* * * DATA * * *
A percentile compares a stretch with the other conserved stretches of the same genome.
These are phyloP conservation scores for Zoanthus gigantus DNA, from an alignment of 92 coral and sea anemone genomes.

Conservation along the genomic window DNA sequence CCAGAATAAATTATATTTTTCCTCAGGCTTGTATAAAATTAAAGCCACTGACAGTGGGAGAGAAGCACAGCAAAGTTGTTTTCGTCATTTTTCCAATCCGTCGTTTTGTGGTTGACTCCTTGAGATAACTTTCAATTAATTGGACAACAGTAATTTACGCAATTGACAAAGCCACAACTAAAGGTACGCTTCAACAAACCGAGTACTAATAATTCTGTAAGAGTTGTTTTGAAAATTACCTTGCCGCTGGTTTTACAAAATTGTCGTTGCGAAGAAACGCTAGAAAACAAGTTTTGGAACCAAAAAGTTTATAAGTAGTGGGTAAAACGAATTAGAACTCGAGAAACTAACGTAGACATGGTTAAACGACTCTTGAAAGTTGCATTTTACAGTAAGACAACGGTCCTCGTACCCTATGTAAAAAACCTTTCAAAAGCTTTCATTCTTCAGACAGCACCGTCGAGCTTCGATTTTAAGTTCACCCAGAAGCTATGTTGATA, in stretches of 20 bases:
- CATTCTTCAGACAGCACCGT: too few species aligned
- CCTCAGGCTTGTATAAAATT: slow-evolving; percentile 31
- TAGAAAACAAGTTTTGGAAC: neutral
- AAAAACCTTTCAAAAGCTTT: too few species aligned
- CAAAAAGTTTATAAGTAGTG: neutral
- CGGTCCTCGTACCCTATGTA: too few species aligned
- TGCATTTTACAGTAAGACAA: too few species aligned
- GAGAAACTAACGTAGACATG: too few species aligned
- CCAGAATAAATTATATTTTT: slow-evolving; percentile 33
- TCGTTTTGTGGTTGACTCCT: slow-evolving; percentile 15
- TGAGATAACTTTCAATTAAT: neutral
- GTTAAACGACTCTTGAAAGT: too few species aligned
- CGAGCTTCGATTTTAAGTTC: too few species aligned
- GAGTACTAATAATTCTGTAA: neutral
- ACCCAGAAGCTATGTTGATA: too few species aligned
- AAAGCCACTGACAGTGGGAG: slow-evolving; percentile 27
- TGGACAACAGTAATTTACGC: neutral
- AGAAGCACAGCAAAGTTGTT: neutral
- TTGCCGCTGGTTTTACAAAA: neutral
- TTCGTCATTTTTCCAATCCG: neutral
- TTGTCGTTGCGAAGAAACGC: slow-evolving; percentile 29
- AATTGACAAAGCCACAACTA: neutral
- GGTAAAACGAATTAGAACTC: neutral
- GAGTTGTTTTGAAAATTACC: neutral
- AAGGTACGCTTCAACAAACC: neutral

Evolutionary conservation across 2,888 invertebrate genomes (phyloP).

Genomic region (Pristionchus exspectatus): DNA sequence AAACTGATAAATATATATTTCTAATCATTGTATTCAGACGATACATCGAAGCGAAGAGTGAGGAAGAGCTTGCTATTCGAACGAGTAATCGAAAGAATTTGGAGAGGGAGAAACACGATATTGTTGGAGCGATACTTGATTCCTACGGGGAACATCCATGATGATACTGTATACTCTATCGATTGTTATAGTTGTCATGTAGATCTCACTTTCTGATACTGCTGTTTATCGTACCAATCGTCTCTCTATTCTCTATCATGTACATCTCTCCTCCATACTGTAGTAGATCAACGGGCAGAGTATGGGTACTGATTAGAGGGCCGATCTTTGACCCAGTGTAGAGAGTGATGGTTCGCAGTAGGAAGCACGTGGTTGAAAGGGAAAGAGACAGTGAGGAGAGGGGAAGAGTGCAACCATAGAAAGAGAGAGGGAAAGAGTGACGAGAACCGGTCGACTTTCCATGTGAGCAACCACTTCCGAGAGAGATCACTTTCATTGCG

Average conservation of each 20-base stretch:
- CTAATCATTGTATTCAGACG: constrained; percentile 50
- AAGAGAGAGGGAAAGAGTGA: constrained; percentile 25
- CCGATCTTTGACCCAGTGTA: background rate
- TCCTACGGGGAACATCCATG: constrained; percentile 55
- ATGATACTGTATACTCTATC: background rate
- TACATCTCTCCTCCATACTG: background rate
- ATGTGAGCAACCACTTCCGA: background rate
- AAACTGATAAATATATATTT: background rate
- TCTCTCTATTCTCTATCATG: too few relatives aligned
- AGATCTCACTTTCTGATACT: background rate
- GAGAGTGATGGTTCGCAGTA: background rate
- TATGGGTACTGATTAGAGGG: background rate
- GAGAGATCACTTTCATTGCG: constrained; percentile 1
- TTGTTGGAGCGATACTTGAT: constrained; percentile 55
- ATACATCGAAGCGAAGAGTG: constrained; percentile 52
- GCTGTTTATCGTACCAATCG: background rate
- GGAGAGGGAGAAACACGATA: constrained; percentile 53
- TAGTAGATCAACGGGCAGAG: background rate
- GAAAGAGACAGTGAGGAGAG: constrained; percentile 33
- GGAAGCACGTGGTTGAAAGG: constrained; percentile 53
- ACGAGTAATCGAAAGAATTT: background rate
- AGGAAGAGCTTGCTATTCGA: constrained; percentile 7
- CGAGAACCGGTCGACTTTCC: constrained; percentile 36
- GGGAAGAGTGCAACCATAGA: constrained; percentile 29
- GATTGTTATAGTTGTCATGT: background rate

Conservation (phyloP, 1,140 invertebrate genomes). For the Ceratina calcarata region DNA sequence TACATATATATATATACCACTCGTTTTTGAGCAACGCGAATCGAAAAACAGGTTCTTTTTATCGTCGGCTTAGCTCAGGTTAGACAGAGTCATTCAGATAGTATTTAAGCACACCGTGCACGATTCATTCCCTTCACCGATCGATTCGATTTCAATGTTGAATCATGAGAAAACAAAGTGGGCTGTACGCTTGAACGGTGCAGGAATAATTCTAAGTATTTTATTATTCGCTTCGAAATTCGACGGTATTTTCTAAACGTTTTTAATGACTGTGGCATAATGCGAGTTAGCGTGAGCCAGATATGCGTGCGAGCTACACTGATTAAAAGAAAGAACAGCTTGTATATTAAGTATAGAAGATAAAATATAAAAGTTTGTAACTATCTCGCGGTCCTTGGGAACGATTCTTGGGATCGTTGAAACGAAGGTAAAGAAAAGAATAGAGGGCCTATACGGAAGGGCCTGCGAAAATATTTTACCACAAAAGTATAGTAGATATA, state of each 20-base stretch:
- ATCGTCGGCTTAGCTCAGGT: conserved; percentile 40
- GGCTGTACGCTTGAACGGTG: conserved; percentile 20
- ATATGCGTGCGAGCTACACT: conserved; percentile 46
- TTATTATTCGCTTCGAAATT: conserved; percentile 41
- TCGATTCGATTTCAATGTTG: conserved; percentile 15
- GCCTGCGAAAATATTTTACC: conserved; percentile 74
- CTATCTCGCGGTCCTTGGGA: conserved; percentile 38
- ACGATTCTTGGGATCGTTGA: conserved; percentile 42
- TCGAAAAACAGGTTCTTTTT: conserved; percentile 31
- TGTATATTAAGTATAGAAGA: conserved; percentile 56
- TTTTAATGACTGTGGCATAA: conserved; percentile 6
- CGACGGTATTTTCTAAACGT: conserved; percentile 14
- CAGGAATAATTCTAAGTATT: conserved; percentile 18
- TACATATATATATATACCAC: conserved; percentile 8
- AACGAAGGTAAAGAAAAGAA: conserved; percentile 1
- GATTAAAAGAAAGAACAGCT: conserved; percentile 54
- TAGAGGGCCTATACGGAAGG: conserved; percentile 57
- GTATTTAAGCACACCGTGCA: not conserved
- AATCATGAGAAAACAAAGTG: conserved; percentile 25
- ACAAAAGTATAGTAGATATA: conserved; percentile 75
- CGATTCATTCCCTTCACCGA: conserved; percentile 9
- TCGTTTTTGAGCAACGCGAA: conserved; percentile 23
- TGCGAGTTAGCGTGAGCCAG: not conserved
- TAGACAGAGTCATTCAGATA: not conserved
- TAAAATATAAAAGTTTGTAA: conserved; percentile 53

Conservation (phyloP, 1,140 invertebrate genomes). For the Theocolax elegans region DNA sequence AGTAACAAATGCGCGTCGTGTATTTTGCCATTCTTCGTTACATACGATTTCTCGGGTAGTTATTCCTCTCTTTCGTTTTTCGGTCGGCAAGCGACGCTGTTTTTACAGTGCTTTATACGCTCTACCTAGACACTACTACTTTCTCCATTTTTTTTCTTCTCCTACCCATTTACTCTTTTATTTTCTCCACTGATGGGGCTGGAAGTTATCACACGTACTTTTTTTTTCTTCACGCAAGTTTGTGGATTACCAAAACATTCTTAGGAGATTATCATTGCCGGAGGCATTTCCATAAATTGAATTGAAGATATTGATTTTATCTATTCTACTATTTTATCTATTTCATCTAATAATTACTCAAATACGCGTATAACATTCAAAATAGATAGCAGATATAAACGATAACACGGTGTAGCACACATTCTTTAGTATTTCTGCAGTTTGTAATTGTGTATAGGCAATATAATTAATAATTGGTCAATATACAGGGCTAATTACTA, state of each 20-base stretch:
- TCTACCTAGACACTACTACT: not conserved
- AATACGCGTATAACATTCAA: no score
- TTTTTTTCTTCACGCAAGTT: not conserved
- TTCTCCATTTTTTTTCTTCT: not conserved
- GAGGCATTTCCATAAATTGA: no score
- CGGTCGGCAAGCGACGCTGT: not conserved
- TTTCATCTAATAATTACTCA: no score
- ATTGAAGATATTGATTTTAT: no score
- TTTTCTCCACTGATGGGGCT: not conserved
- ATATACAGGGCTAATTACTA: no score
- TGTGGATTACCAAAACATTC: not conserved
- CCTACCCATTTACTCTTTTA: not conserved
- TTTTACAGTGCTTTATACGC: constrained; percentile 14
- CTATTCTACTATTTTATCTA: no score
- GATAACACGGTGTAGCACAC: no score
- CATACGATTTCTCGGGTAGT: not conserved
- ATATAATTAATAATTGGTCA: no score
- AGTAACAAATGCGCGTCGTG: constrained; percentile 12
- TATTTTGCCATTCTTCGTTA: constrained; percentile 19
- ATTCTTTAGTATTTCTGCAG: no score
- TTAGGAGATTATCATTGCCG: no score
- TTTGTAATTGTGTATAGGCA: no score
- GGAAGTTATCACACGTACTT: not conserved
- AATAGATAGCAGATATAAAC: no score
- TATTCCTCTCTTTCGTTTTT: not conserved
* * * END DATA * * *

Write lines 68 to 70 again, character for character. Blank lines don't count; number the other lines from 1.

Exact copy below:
- TTTTAATGACTGTGGCATAA: conserved; percentile 6
- CGACGGTATTTTCTAAACGT: conserved; percentile 14
- CAGGAATAATTCTAAGTATT: conserved; percentile 18